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Sunday, December 22, 2013

Soon to be Sh'vat, Expect a Long Winter on The Jewish Calendar

The Jewish Calendar, as I've mentioned many times, is brilliant.  It's a strictly lunar calendar which also manages to be accurate according to the seasons, unlike the Moslem one.  The solar calendar is accurate according to seasons and is longer than the twelve month lunar calendar.  This year and last, the Jewish Holidays came out rather "early" according to the secular/goyish calendar. And that will be made up this year by adding another month of Adar hereby extending our winter by a month.
The Jewish calendar is based on three astronomical phenomena: the rotation of the Earth about its axis (a day); the revolution of the moon about the Earth (a month); and the revolution of the Earth about the sun (a year). These three phenomena are independent of each other, so there is no direct correlation between them. On average, the moon revolves around the Earth in about 29½ days. The Earth revolves around the sun in about 365¼ days, that is, about 12.4 lunar months.
The civil calendar used by most of the world has abandoned any correlation between the moon cycles and the month, arbitrarily setting the length of months to 28, 30 or 31 days.
The Jewish calendar, however, coordinates all three of these astronomical phenomena. Months are either 29 or 30 days, corresponding to the 29½-day lunar cycle. Years are either 12 or 13 months, corresponding to the 12.4 month solar cycle...
n the fourth century, Hillel II established a fixed calendar based on mathematical and astronomical calculations. This calendar, still in use, standardized the length of months and the addition of months over the course of a 19 year cycle, so that the lunar calendar realigns with the solar years. Adar I is added in the 3rd, 6th, 8th, 11th, 14th, 17th and 19th years of the cycle. The current cycle began in Jewish year 5758 (the year that began October 2, 1997). If you are musically inclined, you may find it helpful to remember this pattern of leap years by reference to the major scale: for each whole step there are two regular years and a leap year; for each half-step there is one regular year and a leap year. This is easier to understand when you examine the keyboard illustration below and see how it relates to the leap years above.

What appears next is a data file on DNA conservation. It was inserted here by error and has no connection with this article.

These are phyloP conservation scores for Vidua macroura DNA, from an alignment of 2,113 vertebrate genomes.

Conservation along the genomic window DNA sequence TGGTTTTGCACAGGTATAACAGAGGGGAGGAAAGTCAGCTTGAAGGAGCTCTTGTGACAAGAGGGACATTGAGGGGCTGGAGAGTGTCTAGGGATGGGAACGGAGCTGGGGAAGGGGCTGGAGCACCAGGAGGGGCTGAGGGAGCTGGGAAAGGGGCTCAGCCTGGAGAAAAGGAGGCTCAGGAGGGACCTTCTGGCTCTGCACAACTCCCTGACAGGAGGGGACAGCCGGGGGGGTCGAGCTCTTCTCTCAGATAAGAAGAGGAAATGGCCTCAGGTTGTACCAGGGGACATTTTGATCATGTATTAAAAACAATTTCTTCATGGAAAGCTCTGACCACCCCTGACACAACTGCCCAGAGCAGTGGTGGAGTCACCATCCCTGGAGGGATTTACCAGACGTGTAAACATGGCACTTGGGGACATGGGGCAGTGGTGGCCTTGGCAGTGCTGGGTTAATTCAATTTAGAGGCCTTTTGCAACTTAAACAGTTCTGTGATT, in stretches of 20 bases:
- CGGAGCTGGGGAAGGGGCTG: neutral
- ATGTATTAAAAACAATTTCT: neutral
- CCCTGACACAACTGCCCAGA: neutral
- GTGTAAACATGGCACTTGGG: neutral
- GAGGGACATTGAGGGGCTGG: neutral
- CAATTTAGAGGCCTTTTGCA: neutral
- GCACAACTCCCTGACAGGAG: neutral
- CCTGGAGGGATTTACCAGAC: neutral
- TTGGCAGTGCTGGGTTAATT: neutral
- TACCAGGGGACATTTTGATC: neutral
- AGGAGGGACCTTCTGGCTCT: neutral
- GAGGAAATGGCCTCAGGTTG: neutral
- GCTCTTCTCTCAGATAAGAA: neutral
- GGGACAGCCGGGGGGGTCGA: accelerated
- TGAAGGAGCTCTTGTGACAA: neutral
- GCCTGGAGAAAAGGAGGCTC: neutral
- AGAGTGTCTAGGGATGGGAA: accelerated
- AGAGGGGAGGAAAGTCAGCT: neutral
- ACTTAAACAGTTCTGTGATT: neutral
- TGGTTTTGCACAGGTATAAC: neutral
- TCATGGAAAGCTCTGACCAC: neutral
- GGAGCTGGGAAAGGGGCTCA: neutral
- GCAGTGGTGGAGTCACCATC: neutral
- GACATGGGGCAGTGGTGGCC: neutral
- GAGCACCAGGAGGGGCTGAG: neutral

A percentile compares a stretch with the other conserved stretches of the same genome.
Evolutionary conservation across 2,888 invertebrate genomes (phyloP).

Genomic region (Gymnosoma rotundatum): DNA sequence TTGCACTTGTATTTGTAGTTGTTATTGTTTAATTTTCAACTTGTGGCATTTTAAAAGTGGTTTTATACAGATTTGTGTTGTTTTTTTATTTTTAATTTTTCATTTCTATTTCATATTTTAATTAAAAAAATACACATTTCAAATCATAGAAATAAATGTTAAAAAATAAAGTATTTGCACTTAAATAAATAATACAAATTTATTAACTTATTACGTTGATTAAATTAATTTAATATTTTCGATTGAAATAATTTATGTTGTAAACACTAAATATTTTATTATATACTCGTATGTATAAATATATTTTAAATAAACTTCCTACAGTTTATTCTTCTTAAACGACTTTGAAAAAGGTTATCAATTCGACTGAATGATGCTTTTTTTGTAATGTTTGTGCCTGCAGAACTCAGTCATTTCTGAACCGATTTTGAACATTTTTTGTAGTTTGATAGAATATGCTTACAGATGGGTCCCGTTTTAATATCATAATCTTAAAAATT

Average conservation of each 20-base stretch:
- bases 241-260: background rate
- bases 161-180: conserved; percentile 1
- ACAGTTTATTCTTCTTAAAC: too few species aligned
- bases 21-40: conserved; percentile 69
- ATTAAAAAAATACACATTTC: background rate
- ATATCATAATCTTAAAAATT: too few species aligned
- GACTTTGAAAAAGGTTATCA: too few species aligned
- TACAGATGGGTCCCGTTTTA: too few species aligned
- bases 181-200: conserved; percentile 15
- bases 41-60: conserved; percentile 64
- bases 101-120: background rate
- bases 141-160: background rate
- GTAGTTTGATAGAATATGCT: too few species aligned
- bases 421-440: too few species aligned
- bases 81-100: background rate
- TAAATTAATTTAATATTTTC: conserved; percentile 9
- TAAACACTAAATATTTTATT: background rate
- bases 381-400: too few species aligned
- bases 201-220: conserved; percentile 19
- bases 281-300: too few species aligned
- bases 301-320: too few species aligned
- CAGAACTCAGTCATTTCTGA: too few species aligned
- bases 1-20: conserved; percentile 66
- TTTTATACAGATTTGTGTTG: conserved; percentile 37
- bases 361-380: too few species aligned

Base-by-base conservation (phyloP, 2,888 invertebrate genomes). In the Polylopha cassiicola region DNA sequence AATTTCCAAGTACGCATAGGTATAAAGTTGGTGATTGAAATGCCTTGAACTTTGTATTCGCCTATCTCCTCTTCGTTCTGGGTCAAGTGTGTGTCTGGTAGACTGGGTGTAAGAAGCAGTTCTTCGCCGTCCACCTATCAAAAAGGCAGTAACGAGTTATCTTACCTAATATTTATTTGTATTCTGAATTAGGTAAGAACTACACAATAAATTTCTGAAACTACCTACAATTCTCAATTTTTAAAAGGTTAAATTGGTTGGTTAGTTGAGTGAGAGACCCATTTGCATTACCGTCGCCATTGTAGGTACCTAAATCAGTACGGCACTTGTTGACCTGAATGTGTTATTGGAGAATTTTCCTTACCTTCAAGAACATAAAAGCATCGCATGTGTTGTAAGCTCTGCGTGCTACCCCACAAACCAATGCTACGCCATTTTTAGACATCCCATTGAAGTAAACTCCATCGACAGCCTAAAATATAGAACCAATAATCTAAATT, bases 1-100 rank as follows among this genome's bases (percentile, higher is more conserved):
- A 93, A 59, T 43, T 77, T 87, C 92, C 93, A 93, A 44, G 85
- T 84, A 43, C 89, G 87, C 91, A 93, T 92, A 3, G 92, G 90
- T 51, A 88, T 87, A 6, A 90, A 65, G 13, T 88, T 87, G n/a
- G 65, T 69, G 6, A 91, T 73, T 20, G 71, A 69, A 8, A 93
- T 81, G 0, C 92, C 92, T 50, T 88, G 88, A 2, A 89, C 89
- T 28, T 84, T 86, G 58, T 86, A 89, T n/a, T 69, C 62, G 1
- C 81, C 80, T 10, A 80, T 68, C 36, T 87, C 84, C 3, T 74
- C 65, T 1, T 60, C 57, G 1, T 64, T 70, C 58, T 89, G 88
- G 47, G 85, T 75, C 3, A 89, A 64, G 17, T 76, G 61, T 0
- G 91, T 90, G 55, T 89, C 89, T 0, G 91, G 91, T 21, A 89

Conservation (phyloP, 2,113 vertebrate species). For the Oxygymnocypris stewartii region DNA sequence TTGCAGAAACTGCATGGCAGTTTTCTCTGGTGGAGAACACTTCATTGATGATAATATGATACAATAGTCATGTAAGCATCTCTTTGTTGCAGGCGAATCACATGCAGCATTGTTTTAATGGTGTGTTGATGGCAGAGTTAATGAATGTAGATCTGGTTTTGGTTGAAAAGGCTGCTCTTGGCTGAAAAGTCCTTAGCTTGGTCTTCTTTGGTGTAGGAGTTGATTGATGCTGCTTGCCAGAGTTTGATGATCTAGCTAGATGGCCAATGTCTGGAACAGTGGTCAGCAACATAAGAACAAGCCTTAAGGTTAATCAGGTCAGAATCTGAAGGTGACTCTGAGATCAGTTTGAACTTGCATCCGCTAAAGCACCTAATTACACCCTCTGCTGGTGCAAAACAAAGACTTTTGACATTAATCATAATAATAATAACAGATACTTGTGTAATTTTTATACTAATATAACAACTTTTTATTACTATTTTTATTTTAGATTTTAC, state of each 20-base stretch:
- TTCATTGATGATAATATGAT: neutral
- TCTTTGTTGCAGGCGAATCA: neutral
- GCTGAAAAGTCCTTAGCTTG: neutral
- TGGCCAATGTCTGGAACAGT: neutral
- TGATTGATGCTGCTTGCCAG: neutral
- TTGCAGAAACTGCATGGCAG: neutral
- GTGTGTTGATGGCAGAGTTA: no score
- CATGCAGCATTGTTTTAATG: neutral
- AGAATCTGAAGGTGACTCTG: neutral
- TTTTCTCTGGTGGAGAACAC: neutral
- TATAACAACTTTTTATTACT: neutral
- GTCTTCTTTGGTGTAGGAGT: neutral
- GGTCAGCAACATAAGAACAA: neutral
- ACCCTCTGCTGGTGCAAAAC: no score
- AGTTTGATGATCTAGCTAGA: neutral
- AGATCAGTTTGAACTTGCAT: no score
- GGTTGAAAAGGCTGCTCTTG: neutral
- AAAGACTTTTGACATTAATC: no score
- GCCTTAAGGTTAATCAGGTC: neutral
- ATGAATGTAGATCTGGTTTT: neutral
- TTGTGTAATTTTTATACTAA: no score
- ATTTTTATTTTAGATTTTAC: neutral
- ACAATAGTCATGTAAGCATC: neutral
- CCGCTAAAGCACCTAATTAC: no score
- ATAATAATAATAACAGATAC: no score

Keyboard illustrating pattern of leap years

We're now in the month of Tevet, and like a good Tevet it has been cold.  We have even had a record-breaking snowstorm-blizzard.  A full week plus after the snow stopped falling, it still hasn't fully melted in Shiloh which is unprecedented.

One of the amazing things about the timing of the blizzard is that it took place in the middle of Tevet.  The middle of a Jewish/lunar month is when the moon is fullest, so even though there was no electricity for quite a few days, there was light at night.

Time flies, when you're as busy as I've been, and suddenly I realize that I have to remind everyone that Rosh Chodesh is coming very soon, like late next week.  And Rosh Chodesh for me is going to pray at Shiloh HaKedumah, Tel Shiloh, where the Mishkan, Holy Tabernacle stood in Biblical times.

Women's Prayers at Tel Shiloh
Rosh Chodesh Shvat

Thursday, January 2, 2014
First of Shvat 5774, 8:30am
Tour of Tel Shiloh & Dvar Torah, Short Torah Lesson
Please come and invite family, friends and neighbors

תפילת נשים
ראש חודש שבט בתל שילה

יום ה' 2-1 א' שבט תשע"ד 8:30
יהיה דבר תורה קצר וסיור בתל
 כדאי לבוא ולהזמין חברות, משפחה ושכנות

You're welcome to join our facebook page. Tel Shiloh is open to visitors daily. Tours can be arranged through the Shiloh HaKeduma, Ancient Shiloh office. Email visit@telshilo.org.il  or phone 02-994-4019.

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